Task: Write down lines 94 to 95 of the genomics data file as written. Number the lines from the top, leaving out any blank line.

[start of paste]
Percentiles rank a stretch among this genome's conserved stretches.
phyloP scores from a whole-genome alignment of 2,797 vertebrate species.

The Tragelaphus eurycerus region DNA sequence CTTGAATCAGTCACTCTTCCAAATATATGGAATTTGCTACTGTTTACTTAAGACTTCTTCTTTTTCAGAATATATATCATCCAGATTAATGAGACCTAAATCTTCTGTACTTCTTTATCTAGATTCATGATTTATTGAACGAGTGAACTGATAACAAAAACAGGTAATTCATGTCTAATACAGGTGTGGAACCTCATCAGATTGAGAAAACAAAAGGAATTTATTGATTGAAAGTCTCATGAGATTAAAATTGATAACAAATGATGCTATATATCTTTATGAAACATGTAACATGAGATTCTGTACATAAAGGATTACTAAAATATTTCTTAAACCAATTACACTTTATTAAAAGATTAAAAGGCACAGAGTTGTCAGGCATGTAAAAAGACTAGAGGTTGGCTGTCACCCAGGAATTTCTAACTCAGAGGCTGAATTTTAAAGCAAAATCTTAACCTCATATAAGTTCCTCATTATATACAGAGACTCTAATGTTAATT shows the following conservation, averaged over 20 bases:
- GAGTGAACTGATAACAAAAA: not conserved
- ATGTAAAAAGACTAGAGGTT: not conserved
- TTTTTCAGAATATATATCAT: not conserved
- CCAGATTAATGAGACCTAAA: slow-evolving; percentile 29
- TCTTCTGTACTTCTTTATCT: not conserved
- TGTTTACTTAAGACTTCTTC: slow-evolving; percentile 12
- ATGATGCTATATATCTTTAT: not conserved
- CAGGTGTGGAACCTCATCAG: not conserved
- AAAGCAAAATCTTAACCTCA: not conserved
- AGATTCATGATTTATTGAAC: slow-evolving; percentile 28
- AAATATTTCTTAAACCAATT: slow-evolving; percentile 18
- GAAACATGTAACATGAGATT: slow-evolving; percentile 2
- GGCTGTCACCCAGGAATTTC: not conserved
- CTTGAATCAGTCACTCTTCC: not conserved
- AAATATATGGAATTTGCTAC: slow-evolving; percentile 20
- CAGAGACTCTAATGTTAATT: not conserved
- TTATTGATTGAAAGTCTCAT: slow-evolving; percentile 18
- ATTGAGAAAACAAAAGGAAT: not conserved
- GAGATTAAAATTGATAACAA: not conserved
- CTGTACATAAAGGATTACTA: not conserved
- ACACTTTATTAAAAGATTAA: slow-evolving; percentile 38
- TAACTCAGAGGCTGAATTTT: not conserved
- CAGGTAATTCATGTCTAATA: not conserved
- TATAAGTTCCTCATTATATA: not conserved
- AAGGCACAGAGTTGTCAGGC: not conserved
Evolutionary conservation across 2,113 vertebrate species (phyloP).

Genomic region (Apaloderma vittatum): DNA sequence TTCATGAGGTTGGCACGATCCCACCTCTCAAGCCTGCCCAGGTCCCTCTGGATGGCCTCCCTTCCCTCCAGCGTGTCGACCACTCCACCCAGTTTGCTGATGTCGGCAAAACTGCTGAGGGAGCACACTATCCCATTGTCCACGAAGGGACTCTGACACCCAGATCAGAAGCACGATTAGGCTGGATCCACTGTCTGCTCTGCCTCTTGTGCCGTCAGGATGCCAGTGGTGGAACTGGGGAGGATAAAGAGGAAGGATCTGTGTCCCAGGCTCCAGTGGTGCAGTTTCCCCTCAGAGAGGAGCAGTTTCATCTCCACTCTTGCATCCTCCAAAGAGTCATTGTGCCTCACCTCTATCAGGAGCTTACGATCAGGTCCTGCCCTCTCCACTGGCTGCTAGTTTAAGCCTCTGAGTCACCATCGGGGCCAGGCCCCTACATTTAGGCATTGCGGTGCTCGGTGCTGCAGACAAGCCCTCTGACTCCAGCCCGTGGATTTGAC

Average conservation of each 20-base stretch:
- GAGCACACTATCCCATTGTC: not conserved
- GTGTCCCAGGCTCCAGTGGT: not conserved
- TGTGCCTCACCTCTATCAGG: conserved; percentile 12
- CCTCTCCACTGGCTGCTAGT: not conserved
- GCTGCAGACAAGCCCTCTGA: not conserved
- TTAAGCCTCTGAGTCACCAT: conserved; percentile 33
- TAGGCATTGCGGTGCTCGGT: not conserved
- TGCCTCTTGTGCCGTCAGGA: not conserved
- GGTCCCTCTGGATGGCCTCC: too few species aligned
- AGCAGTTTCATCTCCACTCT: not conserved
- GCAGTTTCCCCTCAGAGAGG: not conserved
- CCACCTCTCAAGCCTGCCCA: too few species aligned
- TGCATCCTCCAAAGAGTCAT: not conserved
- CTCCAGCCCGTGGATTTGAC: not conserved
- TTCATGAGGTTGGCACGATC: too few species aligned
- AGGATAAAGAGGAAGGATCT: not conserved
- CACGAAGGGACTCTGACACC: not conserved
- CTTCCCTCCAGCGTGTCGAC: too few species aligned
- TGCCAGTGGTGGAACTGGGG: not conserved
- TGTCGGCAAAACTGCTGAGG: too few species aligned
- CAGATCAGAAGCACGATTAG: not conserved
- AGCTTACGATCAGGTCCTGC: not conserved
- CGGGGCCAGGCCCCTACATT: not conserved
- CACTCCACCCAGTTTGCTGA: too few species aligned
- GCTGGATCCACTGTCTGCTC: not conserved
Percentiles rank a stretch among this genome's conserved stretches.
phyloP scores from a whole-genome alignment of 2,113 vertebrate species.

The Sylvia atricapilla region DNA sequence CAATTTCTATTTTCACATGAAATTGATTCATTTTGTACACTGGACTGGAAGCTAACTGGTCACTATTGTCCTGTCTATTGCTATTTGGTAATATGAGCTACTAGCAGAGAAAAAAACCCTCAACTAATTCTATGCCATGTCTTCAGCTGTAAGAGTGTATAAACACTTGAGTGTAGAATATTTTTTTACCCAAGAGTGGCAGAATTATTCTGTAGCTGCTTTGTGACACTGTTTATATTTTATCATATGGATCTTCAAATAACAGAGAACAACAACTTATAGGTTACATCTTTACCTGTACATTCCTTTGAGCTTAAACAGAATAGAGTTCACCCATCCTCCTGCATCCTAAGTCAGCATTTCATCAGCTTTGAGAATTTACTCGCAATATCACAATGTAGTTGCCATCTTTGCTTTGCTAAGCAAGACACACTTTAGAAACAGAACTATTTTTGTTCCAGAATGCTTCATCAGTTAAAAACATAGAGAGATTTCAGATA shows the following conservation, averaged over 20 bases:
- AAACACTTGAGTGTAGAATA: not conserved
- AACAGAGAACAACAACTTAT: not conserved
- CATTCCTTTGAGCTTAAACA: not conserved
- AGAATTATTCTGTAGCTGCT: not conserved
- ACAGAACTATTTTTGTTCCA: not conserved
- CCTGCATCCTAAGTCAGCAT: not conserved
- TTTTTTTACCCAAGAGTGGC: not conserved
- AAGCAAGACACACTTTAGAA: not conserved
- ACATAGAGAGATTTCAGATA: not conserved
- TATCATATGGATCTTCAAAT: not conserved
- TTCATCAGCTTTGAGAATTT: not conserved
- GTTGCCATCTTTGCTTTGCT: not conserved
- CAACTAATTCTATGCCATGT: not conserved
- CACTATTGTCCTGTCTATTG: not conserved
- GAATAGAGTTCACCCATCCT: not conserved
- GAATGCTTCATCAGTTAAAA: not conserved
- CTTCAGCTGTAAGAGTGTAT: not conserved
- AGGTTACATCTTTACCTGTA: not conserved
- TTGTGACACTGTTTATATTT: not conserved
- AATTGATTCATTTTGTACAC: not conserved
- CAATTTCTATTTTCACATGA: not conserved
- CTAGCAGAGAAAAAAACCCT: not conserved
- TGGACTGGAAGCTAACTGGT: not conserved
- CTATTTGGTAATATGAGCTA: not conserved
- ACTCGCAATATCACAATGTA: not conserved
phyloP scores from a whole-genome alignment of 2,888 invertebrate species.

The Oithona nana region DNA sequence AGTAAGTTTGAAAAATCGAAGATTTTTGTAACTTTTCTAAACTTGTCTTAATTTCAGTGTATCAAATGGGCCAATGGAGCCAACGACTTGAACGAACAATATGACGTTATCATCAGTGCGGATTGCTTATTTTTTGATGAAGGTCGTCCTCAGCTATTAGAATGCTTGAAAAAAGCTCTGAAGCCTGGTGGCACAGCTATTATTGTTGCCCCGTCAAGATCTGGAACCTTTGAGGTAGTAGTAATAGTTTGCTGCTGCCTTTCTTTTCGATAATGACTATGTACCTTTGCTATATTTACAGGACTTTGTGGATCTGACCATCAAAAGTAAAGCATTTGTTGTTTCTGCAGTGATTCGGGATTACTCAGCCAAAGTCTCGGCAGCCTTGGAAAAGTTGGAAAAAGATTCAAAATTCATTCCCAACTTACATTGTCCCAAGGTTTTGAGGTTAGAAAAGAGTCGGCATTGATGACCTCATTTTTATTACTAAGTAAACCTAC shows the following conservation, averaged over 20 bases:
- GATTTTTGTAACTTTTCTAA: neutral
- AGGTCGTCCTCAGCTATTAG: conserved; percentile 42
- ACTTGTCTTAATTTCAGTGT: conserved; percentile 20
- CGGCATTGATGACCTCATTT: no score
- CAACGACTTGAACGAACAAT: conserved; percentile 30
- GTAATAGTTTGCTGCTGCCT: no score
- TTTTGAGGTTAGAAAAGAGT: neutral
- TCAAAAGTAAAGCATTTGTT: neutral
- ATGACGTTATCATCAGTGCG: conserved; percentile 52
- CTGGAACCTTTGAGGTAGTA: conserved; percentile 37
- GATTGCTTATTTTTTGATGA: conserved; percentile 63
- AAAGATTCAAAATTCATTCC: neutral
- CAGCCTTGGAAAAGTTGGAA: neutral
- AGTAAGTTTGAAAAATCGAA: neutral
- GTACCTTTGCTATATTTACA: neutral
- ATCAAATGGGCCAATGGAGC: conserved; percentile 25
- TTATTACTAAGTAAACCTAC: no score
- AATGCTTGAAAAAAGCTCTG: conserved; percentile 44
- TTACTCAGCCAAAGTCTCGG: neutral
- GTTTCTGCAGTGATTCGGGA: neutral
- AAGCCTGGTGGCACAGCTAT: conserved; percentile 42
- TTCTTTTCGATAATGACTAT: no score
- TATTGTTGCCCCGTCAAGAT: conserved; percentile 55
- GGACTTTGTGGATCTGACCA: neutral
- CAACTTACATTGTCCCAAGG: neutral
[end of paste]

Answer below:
- TCAAAAGTAAAGCATTTGTT: neutral
- ATGACGTTATCATCAGTGCG: conserved; percentile 52